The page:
Derek Winnert

The World’s End *** (2013, Simon Pegg, Nick Frost, Martin Freeman) – Movie Review

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Simon Pegg and Nick Frost return for the third part of what’s now apparently a loose trilogy of Britcoms. Pegg and co-writer/director Edgar Wright call it The Blood and Ice Cream Trilogy. So, just one more Cornetto then please. An amazing amount of energy is expended, and lots of laddish laughs ensue, but it’s not as brilliant as Shaun of the Dead or as dynamic as Hot Fuzz. A lot of imagination, time, effort and money have gone into it, and the TLC shows.

Pegg’s written a stonking great star part for himself as Gary King, 40-year-old survivor of a massive 10-inn pub crawl back 23 years ago in 1990 when he and five mates failed to reach the last hostelry on the course, The World’s End. Now, adrift in London in 2013, he persuades them by fair means or foul to leave their lives in the city and go back to the town they grew up in put this little matter right.

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His far more sensible buddies, Frost, Martin Freeman, Eddie Marsan and Paddy Considine join in the fun rather reluctantly, particularly Frost, who’s now a teetotaller and was tricked into coming along when Pegg tells him his mother has died. This is a quite dreadful lie: she’s living in Bournemouth.

When they get back to their hometown, they find (1) the lovely Rosamund Pike, with whom Pegg had a memorable brief encounter in the disabled toilets 23 years earlier (2) a creepy old bloke (David Bradley) (3) a creepy publican (Mark Heap) (4) a former James Bond actor and (5) deranged locals that I’m not allowed to tell you about for spoiler reasons. Something very strange indeed is going on.

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In between bouts of copious drinking from pub to pub on the way to The World’s End, Pegg naturally fancies getting back together with Pike, who seems understandably more interested in the hangdog but considerably more charming Considine.

The humour is a shade patchy but often funny, and occasionally hilarious, though much of the script is way too reliant on F and C words to get laughs. They did, on the night I saw it. Some of it is pretty feeble along the lines of: ‘We’re going to see this through to the bitter end, or lager end.’ It might have looked funny on the page, but it’s a gag from an ancient Christmas cracker. Then again, a pub that’s actually called The Cork is renamed The Famous Cock for the film, and the joke hammered home on screen.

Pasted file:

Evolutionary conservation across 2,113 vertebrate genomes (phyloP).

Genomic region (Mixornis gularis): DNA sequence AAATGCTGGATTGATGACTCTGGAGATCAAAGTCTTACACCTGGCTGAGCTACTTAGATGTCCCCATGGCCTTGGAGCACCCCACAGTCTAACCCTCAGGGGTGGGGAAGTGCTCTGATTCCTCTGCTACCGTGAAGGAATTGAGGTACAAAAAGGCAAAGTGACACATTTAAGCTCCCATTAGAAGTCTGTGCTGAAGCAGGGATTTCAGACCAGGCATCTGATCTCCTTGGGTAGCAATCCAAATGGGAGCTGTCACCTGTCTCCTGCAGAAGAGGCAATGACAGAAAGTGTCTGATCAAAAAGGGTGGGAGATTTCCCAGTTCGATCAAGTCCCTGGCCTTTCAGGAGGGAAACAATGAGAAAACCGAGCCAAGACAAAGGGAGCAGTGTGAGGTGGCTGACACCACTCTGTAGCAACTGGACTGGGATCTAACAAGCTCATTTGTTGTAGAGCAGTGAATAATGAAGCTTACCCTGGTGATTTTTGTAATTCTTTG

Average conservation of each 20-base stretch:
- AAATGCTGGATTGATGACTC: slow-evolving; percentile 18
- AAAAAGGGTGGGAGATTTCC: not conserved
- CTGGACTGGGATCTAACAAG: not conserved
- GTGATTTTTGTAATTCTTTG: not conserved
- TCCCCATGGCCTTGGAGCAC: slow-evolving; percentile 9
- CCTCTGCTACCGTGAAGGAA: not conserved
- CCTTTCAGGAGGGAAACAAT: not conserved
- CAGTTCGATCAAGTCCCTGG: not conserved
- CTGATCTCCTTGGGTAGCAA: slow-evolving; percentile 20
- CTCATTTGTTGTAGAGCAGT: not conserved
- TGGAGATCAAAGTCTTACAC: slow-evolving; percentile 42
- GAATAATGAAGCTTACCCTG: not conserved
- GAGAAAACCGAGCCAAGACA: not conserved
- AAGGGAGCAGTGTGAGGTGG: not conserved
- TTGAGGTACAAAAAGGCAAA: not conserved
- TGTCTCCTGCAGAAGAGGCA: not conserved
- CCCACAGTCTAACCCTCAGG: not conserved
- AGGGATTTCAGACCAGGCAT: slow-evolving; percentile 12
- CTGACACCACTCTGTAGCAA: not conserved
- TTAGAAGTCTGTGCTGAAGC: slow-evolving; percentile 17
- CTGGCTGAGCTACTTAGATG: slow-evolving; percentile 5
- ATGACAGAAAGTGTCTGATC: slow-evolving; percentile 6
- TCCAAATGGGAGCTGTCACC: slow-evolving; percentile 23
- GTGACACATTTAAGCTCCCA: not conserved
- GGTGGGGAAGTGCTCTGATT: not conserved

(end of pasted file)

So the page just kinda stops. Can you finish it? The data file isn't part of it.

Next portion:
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Oh well. Schoolboy smut, not subtle but funny enough if you’re in the mood. With a few drinks yourself beforehand, not doubt hilarious. This is definitely a film to see with an alcohol-fuelled good mood well established beforehand. You would want to see a movie about five blokes on a pub crawl without a few bevies yourself, would you? Be serious.

I’m not sure the scenario I can’t tell you about works entirely. It is interesting and ambitious, it would have sounded great in production meetings and looked good on the page, but it feels a bit shaky in performance. Shaun of the Dead’s spoof zombie idea worked a treat, this one isn’t so nifty. Maybe they’d have been better going for another straight genre parody.

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The change of gear from laddish pub-crawl comedy after 45 minutes is awkward, and anyway I was enjoying the nostalgic, male re-bonding film, just as it was. Did they lose the faith in the original set-up and have to start another idea over it to keep it going and fill the 110 minutes? I’d have keep up with the lost youth, middle-aged angst, old blokes in search of a new life scenario. But maybe it just got a bit too dull.

The present script is plenty lively though and the performances, especially Pegg’s astoundingly dynamic. The other parts aren’t so well written, giving the good actors some problems to make their mark, and the present company are mostly straightish actors, not comedians, when funny men would have been funnier.

I really like Eddie Marsan and Paddy Considine, and they deserve their roles here, making their mark, but would a couple of hilarious TV blokes have been sparkier? And Pike is game for everything but she’s not funny. Frost and especially Freeman seem subdued. Maybe The Hobbit’s tired Freeman out. Pegg looks a bit tired too, but that’s probably because he’s working so hard in his case.

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No doubt to protect the innocent, the film’s set in some fictional town and the pubs have all been renamed. But it was filmed in Letchworth Garden City (Hertfordshire), the real site of Britain’s first roundabout that we see in the movie, and actually built in 1909. I’ve no idea why this is important, or significant, or especially why it’s funny. But it seems to be to Pegg and Wright, so I just mention it.

Frost’s character works in London in a soulless glass building that looks remarkably like IPC Media’s Blue Fin building, for a law company called Beckingham, Pegg’s real name. The World’s End pub is really The Gardeners Arms in Letchworth. The writers seem to have gained inspiration from a 1977 turkey End of the World with Christopher Lee.

Long story short: slightly shaky but there’s lots of good stuff, lots of laughs and lots of Simon Pegg.

© Derek Winnert 2013 Movie Review

Check out more reviews on http://derekwinnert.com

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